Navigating the Complicated Culture of Business
When you’re looking to make a good impression on an interview how much does your clothing influence the hiring manager? More than you think. Generally speaking, dress codes in business have become more lax over the years. Whether that is a good or bad thing is beside the point. Rather, the implications of this trend present an interesting dichotomy for candidates hitting the pavement for a new position or those employees looking to make the move to the corner office.
This begs the question, does your attire really have an effect on whether or not you receive that coveted promotion or dream job you so eagerly crave? Well, yes and no. Depending on the type of business you’re in and the type of dress code your company has adopted more or less determines how much influence dress will play in the decision. For instance, most formal law practices require formal business attire Monday through Friday, whereas an IT start-up may only suit up when they’re meeting with investors.
Thus it would be highly inappropriate to show up to your interview with a law firm wearing a pair of khakis, polo and a pair of loafers. It’s not so much that the hiring manager is some haute couture expert who will dismiss your qualifications for the position if you’re not wearing the latest fall fashion, on the contrary. Attire during the interview process and beyond plays a significant factor because it is a representation of you and how you treat the company’s culture. Which for better or worse is first identified by their type of clothing worn by employees. If you are to show up to an interview neglecting to take this into account it’s probably best you don’t sit around waiting for a call back, it most likely won’t come.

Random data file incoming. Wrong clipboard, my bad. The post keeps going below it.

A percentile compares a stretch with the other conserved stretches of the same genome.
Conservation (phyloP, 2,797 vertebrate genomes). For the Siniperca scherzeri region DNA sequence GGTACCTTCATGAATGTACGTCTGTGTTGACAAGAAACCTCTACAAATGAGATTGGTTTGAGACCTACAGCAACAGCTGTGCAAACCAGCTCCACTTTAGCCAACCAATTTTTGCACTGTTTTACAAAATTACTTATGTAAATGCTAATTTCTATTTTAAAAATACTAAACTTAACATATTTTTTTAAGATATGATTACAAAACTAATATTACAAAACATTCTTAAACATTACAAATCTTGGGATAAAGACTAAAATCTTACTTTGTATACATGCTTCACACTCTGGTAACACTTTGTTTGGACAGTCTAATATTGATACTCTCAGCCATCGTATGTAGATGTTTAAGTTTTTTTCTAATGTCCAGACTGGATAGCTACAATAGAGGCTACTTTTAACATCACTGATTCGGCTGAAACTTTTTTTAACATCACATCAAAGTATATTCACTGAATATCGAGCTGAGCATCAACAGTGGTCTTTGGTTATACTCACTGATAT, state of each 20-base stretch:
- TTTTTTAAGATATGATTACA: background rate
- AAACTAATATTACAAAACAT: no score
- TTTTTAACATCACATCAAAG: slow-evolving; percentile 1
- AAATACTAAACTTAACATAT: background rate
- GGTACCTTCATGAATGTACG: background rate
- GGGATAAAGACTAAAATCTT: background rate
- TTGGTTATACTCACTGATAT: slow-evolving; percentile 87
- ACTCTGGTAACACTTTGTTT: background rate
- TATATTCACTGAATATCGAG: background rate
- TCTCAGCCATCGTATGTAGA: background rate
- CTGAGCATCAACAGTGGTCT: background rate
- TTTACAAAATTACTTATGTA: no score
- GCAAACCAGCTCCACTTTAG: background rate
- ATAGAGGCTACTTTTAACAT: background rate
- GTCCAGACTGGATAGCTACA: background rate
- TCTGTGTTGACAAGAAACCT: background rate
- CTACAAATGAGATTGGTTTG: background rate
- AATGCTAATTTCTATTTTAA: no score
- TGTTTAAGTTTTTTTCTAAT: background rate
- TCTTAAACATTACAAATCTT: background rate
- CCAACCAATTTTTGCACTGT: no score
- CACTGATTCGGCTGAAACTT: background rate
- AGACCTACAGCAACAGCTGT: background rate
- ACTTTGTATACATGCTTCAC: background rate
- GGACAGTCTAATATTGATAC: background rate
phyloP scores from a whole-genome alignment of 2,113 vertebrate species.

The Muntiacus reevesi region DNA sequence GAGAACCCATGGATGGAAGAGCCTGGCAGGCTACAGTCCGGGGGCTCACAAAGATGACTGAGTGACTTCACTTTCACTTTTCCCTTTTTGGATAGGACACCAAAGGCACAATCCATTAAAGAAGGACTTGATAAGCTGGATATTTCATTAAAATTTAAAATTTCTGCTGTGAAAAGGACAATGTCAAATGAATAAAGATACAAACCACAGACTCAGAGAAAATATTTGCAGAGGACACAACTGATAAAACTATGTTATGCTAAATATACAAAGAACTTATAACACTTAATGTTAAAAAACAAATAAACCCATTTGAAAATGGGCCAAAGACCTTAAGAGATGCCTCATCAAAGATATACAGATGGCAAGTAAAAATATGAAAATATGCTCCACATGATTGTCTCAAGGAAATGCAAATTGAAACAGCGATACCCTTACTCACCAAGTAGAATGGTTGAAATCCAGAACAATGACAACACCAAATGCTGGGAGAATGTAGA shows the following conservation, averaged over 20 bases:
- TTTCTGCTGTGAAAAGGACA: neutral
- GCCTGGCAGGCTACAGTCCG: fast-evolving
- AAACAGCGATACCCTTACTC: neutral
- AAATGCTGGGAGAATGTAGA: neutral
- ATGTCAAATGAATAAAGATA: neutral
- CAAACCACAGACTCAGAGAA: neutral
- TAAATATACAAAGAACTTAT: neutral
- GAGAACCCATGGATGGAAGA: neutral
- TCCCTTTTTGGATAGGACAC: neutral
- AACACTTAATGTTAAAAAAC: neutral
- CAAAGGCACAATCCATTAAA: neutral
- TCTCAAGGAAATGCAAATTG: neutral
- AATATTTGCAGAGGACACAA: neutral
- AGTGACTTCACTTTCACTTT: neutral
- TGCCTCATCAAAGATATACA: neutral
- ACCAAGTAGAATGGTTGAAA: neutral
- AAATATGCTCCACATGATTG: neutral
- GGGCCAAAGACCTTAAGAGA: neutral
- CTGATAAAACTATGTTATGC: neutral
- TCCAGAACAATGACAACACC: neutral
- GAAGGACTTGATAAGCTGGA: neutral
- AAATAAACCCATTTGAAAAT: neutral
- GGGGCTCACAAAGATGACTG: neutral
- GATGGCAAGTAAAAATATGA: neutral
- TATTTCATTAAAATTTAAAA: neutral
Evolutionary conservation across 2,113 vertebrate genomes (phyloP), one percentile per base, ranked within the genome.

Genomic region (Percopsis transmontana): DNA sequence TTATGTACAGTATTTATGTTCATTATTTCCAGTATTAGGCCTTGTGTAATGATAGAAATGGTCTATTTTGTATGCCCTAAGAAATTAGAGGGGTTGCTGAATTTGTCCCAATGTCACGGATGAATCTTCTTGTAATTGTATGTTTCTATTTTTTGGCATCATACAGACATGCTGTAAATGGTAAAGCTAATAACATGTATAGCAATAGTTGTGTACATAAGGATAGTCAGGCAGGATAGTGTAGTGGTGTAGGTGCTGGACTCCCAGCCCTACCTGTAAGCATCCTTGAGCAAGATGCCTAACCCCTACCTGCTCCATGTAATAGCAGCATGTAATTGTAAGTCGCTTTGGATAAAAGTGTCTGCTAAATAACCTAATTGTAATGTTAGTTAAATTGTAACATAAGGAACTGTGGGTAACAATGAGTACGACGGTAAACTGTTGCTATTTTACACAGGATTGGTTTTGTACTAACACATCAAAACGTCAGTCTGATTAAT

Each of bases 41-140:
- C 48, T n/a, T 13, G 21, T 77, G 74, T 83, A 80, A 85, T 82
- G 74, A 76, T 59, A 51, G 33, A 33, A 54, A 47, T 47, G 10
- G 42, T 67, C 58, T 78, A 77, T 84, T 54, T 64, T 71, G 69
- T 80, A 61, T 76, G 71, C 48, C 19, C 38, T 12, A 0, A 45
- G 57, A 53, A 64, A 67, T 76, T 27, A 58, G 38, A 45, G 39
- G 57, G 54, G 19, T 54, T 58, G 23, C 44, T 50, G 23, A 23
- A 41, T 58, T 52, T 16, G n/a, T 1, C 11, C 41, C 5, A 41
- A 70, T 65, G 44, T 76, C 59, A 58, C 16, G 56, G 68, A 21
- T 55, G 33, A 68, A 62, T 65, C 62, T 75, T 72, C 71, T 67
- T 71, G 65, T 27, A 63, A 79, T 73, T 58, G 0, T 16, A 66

Employers are not looking to hire stylish business people instead they are looking for employees who can assume the presentation their company represents. Whether it is an IT start-up or law practice, employers want to their employees to reflect the type of company they are. We have all been advised to shine our shoes before an interview, or have our suit pressed beforehand at some point in our professional lives. Though it may sound trivial and superficial, it really does have a significant impact on the interview as a whole.
In the movie, “The Pursuit of Happiness”, there is a scene where Will Smith’s character shows up to his final interview after completing a demanding internship with the company not wearing a shirt (following a bout of chaotic events). Though he gets the job despite this, it’s important to remember that’s Hollywood and this is reality, so it’s probably best to dress to impress because most hiring managers are not as forgiving as those fictional characters in the movies.
Robert Boroff Executive Profile Managing Director Reaction Search International
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